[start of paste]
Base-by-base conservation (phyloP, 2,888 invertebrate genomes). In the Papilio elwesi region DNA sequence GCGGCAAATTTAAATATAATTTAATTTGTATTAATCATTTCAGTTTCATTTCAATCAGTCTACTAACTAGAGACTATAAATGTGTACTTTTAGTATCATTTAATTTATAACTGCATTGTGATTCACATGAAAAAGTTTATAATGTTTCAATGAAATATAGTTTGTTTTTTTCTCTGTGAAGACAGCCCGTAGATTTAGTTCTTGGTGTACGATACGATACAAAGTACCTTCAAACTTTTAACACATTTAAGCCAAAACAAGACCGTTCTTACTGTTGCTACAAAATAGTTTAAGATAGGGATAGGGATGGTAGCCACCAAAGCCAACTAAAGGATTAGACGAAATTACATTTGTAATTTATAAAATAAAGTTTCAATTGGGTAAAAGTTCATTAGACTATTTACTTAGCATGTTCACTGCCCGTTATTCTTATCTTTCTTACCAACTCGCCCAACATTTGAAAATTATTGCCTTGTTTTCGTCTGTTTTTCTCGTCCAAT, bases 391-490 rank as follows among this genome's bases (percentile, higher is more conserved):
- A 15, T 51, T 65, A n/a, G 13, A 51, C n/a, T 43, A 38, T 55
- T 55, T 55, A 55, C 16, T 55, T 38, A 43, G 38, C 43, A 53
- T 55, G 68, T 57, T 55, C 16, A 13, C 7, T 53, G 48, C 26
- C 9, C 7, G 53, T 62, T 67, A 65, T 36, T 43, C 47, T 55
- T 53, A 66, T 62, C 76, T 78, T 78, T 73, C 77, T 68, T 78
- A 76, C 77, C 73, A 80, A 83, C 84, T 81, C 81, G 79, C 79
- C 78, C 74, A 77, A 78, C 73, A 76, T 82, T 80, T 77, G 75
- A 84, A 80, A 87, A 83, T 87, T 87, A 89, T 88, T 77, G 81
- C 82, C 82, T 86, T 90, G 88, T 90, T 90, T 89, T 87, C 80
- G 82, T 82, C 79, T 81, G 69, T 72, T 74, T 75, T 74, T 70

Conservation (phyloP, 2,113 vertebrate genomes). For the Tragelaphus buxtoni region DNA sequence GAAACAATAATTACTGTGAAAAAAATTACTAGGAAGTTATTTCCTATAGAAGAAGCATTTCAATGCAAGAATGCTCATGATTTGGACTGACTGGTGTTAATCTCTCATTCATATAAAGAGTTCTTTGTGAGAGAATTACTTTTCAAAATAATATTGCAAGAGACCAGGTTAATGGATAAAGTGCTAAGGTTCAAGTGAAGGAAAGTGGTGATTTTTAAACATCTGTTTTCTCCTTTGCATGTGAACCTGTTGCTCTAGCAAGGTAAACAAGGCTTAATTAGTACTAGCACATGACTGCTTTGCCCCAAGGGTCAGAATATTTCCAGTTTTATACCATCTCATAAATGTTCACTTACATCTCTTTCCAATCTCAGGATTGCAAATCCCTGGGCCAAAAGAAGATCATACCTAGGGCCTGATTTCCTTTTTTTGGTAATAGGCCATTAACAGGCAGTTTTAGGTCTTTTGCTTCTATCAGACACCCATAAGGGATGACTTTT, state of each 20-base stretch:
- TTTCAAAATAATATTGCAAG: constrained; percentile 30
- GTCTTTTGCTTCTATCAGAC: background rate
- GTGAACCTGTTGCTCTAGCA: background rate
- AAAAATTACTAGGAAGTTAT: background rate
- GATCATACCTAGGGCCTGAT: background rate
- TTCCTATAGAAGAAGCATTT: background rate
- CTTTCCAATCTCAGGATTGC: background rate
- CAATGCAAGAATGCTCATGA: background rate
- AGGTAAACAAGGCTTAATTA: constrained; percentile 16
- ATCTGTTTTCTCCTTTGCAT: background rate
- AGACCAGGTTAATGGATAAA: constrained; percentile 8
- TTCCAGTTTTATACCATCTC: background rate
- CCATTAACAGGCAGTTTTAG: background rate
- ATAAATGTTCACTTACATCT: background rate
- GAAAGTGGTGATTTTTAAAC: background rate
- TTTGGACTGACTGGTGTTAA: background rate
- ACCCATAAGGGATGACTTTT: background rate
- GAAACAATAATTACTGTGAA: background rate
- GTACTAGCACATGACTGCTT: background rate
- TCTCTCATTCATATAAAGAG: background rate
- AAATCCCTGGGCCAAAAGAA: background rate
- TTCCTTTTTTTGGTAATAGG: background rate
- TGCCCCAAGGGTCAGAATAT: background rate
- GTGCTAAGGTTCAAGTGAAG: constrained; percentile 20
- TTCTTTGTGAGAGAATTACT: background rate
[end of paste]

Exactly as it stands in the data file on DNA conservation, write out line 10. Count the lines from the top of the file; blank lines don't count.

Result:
- C 82, C 82, T 86, T 90, G 88, T 90, T 90, T 89, T 87, C 80